I am reformulating the generic notions of {**Truth**} and {**formal provability**} from scratch. I cannot use the conventional terms of the art with their conventional meanings because these terms of the art have fundamental misconceptions built in to their definitions.

These conventional terms of the art are defined in terms of other conventional terms of the art and these terms also have fundamental misconceptions built in to their definitions, on and on.

My system analyzes specific instances the generic notion of finite strings of characters to determine if these finite strings correspond to the generic notion of {**Truth**}.

The generic notion of {**formal provability**} simply examines whether or not a specific preexisting set of finite string transformation rules allow one finite string to be derived from another. In the case where the first finite string has the Boolean property of True, then the derived finite string is also known to have this same Boolean property.

The set of finite string transformation rules includes a set of finite strings that have been defined to have the Boolean property of True. This corresponds to notion of Prolog Facts. From the Fact that “a can is made of tin” we can derive the fact that “a can is made of metal”.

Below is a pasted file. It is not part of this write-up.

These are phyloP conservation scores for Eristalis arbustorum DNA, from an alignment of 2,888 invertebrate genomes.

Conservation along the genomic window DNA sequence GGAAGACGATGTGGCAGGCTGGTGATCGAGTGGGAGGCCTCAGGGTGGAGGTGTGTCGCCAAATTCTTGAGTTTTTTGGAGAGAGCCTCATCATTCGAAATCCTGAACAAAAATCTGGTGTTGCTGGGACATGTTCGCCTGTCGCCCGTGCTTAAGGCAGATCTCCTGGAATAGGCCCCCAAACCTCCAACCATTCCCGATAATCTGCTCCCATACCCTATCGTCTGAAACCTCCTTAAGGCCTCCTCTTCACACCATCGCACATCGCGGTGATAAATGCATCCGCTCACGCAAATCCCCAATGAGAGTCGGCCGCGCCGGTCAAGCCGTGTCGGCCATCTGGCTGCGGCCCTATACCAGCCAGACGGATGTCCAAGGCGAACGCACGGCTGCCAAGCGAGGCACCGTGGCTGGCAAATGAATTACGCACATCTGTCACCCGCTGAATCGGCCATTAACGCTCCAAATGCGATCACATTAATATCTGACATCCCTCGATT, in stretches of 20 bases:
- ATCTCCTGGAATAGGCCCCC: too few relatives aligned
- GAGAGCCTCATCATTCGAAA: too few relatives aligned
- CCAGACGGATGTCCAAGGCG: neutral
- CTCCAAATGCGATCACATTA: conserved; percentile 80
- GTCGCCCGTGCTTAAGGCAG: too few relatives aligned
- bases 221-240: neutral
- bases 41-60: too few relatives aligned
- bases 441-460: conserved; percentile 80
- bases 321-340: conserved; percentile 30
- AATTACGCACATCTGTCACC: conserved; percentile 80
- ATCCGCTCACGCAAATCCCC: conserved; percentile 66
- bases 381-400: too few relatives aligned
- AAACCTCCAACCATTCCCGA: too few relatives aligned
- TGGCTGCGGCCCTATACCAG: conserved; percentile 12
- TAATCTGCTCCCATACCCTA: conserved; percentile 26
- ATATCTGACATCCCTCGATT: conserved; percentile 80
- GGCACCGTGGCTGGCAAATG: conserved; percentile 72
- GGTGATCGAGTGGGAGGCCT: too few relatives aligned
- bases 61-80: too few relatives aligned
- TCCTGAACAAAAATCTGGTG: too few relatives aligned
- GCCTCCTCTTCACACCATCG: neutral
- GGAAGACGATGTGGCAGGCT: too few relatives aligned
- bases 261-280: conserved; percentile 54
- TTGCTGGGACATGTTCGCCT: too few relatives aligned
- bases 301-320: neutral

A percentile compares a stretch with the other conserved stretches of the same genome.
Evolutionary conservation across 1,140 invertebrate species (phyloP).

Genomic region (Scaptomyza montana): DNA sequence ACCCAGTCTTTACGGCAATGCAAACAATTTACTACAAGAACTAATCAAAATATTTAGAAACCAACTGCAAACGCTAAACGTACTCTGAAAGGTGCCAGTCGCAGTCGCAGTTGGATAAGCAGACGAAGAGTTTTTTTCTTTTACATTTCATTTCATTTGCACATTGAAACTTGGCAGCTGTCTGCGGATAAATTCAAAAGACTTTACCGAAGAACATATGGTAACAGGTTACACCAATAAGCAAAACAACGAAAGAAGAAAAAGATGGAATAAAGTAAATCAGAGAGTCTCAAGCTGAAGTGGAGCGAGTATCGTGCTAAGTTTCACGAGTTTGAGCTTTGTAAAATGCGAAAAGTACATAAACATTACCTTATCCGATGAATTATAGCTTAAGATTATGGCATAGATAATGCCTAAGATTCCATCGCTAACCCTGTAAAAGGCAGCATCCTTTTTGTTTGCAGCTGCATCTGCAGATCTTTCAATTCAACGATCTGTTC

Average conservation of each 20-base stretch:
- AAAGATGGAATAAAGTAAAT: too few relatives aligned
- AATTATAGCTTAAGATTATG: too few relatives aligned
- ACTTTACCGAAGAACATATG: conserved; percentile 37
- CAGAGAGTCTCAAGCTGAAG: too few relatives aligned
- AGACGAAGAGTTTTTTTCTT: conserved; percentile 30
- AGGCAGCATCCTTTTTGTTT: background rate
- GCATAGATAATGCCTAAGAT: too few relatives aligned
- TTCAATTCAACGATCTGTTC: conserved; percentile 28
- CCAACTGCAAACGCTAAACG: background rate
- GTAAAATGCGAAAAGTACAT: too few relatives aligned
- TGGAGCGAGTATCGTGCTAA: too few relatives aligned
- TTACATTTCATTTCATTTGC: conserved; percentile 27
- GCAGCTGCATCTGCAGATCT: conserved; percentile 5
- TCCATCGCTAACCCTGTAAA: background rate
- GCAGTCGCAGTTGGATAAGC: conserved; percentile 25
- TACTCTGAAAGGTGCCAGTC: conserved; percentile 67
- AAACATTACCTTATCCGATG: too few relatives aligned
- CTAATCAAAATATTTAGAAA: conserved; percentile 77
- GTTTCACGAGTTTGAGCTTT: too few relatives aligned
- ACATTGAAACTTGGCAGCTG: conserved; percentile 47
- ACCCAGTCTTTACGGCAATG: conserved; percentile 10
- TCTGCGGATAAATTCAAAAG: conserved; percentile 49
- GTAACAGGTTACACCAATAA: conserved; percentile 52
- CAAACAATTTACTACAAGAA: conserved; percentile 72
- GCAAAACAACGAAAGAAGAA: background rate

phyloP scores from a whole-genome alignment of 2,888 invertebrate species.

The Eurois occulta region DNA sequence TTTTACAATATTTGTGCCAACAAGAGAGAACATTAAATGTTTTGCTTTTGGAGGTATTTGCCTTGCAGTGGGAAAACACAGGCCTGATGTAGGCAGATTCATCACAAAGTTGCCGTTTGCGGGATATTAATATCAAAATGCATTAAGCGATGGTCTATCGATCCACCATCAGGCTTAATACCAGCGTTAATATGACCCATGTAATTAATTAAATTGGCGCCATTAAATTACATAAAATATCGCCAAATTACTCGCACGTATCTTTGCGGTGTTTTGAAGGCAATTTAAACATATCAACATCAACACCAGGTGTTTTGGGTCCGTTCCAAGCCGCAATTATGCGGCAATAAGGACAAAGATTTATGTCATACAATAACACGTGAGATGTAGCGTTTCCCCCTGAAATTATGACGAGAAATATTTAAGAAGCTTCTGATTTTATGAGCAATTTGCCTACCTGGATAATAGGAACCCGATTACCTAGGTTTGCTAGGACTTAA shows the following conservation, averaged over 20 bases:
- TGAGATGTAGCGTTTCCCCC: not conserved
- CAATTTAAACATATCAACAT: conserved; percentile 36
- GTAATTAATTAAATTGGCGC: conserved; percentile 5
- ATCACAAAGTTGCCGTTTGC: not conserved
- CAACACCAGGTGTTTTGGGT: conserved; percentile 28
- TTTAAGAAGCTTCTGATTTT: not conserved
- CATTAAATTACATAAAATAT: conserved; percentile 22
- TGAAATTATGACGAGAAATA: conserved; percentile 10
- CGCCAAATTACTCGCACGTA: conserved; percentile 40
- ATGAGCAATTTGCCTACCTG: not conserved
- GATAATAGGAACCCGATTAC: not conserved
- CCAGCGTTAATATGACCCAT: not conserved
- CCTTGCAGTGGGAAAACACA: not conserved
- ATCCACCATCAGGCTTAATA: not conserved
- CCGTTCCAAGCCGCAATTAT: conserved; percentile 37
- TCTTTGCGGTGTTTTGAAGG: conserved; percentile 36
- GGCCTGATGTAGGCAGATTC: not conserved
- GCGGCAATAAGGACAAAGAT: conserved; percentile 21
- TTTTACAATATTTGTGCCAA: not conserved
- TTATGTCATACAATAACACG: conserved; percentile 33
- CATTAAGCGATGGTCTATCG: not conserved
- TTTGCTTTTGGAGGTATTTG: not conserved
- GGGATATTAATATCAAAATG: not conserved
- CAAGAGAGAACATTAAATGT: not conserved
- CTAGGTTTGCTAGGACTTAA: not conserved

The above systematic reconstruction of the notions of {**Truth**} and {**formal provability**} are applied to the following of specific concrete examples. The essence of these examples are reformalized and analyzed for logical coherence within a new formal system.

The Liar Paradox from antiquity

David Hilbert’s 1928 Entscheidungsproblem

Kurt Gödel’s 1931 incompleteness Theorem

Alfred Tarski’s 1936 Undefinability Theorem

Alan Turing’s 1937 Halting Problem